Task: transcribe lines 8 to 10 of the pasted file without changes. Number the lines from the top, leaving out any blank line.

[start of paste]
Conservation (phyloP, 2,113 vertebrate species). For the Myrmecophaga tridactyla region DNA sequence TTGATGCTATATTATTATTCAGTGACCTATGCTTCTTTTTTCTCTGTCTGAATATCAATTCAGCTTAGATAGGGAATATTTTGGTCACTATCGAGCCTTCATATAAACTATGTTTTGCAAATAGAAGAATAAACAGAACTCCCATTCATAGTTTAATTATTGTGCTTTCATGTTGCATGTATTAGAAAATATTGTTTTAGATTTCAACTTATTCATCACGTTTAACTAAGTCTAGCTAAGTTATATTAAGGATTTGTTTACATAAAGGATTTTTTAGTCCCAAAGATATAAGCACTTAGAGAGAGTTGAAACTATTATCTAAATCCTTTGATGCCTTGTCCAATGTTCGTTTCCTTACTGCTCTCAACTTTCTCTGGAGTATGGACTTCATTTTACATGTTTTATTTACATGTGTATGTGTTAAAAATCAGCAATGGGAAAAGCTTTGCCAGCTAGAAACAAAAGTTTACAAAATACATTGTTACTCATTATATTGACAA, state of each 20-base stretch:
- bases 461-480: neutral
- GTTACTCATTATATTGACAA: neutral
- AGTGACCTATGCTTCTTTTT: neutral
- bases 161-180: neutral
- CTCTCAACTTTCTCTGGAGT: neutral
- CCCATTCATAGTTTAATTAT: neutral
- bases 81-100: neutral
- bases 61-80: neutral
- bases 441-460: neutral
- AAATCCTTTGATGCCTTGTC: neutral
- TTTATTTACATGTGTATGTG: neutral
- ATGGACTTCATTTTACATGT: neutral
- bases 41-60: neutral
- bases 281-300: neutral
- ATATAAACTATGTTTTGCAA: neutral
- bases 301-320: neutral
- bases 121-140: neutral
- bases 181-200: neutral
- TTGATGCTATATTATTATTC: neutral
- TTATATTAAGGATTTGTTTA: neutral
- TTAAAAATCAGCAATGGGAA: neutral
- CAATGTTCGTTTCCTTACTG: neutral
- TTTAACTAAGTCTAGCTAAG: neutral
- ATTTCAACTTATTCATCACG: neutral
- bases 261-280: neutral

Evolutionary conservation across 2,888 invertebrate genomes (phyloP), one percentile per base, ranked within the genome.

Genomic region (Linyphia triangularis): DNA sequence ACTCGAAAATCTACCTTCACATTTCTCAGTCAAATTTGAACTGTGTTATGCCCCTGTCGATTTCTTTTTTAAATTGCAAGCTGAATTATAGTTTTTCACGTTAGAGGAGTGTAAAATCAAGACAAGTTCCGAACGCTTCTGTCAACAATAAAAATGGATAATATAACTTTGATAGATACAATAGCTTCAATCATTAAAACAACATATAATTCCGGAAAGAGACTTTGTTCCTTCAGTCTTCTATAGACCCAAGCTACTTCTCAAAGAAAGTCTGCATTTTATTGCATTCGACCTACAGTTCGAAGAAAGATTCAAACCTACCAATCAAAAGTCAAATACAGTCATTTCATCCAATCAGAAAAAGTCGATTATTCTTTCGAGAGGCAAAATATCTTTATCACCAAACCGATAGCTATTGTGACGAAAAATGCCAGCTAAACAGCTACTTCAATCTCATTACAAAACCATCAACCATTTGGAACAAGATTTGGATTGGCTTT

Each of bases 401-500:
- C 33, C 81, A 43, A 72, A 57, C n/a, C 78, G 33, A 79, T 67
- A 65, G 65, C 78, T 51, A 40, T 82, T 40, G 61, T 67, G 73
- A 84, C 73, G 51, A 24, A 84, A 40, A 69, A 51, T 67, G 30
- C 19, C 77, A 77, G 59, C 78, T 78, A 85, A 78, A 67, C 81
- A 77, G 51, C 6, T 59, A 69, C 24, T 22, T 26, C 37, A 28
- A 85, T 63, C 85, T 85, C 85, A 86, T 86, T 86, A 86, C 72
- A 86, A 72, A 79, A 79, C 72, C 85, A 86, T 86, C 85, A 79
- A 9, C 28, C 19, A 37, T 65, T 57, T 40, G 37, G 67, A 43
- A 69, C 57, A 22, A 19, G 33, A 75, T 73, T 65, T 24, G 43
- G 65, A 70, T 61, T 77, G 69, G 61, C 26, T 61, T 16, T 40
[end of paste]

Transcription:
- bases 81-100: neutral
- bases 61-80: neutral
- bases 441-460: neutral